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Russia’s fifth generation SU-57 fighter flies successfully for first time with new engine

Alexander Mercouris

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The Russian authorities have confirmed that on 5th December 2017 Russia’s new fifth generation SU-57 fighter jet carried out its first successful flight test with its new definitive Isdeliye 30 (ie. product 30) engine.

The successful flight test was confirmed by Russian Industry Minister Denis Manturov on Tuesday 5th December 2017

A successful flight with a new engine gives an additional boost to the program of the 5th generation fighter. This is proof of the high potential of Russian aircraft building, capable of creating highly intelligent advanced systems – a unique glider, innovative digital avionics and the latest engines

The Russians have released only limited information about the Isdeliye 30 engine.  However it is known to be significantly more powerful than the AL-41F1 engine which has been powering prototype and test versions of the SU-57 up to now.

Sputnik says that the Isdeliye 30 engine has a power rating (obviously with afterburner) of 19,000 kgf as compared with 15,000 kgf for the AL-41F1.

Other sources give power ratings for the Isdeliye 30 of 108 kN (24,086 lbf) of dry thrust and 178 kN (39,680 lbf) in afterburner, as compared with 93.1 kN (21,000 lbf) of dry thrust and 147.1 kN (33,067 lbf) in afterburner for the AL-41F1.

The new engine is also said to be significantly lighter than the older AL-41F1, and to have been designed by NPO Saturn in Rybinsk, the design bureau which traditionally provides the engines which power Russia’s Sukhoi fighters.

It has always been the intention that the Isdeliye 30 would be the SU-57’s definitive engine.

All discussions of the SU-57, and all comparisons of the SU-57’s performance with those of the US’s F-22 and F-35, which are based on the SU-57 flying with the older, heavier and less powerful AL-41F1 engine used by the test aircraft are misleading and invalid, and should be ignored.

The Russians claim that with the Isdeliye 30 engine the SU-57’s flight performance surpasses that of any other fifth generation fighter planned or in service, including the F-22 and the F-35, and there is no reason to doubt this.

The SU-57 programme has recently been the subject of much confusion stemming from a previous decision of the Russian Aerospace Forces to field the SU-57 with AL-41F1 engines until the new Isdeliye 30 engine became available from about 2022 .

The idea was that between now and 2022 the Russian Aerospace Forces would introduce the SU-57 into service with the AL-41F1 engine, and would then remove the AL-41F1 engines from the SU-57s when the new Isdeliye 30 engines became available so as to replace them with Isdeliye 30s.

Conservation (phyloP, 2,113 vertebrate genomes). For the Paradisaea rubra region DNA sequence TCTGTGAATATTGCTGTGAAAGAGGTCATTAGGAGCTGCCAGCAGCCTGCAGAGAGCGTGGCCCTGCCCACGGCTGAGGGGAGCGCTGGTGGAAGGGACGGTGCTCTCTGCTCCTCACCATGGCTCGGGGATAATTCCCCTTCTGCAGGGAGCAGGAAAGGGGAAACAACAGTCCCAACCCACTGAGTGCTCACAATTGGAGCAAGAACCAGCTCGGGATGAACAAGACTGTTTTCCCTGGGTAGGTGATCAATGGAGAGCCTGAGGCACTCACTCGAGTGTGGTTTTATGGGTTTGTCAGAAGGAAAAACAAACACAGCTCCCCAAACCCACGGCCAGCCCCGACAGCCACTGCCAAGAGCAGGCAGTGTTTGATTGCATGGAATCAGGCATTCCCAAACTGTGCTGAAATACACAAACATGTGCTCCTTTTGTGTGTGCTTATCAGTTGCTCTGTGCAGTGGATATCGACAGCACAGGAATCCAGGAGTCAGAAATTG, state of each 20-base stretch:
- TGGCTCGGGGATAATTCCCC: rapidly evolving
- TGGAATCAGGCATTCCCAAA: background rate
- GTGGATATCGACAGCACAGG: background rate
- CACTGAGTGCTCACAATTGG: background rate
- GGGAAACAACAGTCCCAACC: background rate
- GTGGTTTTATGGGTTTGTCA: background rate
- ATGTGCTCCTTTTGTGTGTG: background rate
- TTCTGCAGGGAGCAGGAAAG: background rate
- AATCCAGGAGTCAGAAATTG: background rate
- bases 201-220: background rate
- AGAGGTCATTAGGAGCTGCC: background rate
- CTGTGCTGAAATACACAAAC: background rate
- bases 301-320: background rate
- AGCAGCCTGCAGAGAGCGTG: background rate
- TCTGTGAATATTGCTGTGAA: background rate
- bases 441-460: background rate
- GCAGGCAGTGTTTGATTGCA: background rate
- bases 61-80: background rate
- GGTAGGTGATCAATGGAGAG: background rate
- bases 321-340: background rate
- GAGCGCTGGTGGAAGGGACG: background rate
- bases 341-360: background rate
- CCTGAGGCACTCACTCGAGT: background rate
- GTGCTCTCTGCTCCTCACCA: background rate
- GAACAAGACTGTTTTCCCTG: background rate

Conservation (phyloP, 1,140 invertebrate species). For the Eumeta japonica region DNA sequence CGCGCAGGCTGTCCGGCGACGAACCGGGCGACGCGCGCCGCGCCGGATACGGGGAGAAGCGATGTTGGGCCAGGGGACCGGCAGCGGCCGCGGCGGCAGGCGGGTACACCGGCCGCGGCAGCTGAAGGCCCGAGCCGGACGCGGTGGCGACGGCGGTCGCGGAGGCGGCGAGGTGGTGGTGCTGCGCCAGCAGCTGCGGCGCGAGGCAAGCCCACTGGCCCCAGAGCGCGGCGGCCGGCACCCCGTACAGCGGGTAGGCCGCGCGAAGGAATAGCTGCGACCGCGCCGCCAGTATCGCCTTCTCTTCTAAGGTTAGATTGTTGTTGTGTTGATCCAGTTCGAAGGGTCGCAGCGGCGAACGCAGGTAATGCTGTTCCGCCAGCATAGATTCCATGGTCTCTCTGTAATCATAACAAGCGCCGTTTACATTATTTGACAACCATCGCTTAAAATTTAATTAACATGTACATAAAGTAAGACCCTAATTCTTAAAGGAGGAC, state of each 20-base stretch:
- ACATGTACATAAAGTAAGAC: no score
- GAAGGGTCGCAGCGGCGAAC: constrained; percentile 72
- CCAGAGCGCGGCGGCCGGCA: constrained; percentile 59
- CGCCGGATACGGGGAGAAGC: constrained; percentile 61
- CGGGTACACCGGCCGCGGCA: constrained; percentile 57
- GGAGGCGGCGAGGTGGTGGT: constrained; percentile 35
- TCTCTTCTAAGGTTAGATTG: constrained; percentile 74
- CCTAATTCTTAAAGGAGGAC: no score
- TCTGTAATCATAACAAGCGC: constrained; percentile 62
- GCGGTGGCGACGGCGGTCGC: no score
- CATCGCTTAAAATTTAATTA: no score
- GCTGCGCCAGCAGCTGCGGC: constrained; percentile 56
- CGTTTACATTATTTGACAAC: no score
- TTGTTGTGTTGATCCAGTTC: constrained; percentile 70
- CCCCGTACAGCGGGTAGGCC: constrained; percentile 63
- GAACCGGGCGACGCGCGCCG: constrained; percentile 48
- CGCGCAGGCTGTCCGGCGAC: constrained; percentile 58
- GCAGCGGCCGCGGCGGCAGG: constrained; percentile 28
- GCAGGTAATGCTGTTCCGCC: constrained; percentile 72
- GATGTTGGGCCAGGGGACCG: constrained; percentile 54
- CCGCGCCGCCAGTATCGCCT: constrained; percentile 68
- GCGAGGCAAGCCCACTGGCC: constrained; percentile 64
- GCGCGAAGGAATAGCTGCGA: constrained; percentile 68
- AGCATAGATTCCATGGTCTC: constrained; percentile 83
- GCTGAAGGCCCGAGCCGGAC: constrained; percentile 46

That plan has now been dropped, with the current plan being to deliver SU-57s to the regiments from 2020 with the new Isdeliye 30 engine already installed, procuring only a small batch of 12 SU-57s with AL-41F1 engines until then, and buying more SU-35 and SU-30 fighters in the meantime.

Inevitably this decision has led to some talk that the SU-57 programme has run into difficulties, supposedly causing the SU-57’s entry into service to be delayed until 2020.

The reality is almost the exact opposite.

The reason the previous plan to deploy SU-57s with AL-41F1 engines has been dropped, and the SU-57’s entry into service has been postponed until 2020, is that progress with the Isdeliye 30 engine has been much faster expected, making it possible to field the SU-57 with the Isdeliye 30 much earlier than was previously expected.

Given that the Isdeliye 30 engine is now expected to be available as early as 2020, it makes no sense to field the SU-57 for just two years without this engine, which is why its entry into service has been put off until then.

In the meantime the Russian Aerospace Forces will acquire more of the excellent SU-35s and SU-30s.  The point is that the SU-35 and SU-30 also use the AL-41F1 engine.  Since the engine is the single most expensive part of a fighter aircraft, it would be extremely wasteful to field SU-57s with AL-41F1 engines, and then throw away these expensive engines just a few years later when new Isdeliye 30 engines become available.

By contrast building more SU-35s and SU-30s with AL-41F1 engines makes perfect sense since not only will this provide the Russian Aerospace Forces with more of these excellent aircraft, but these aircraft can remain in service with their AL-41F1 engines until sufficient numbers of SU-57s with Isdeliye 30 engines become available to replace them, probably some time in the late 2020s.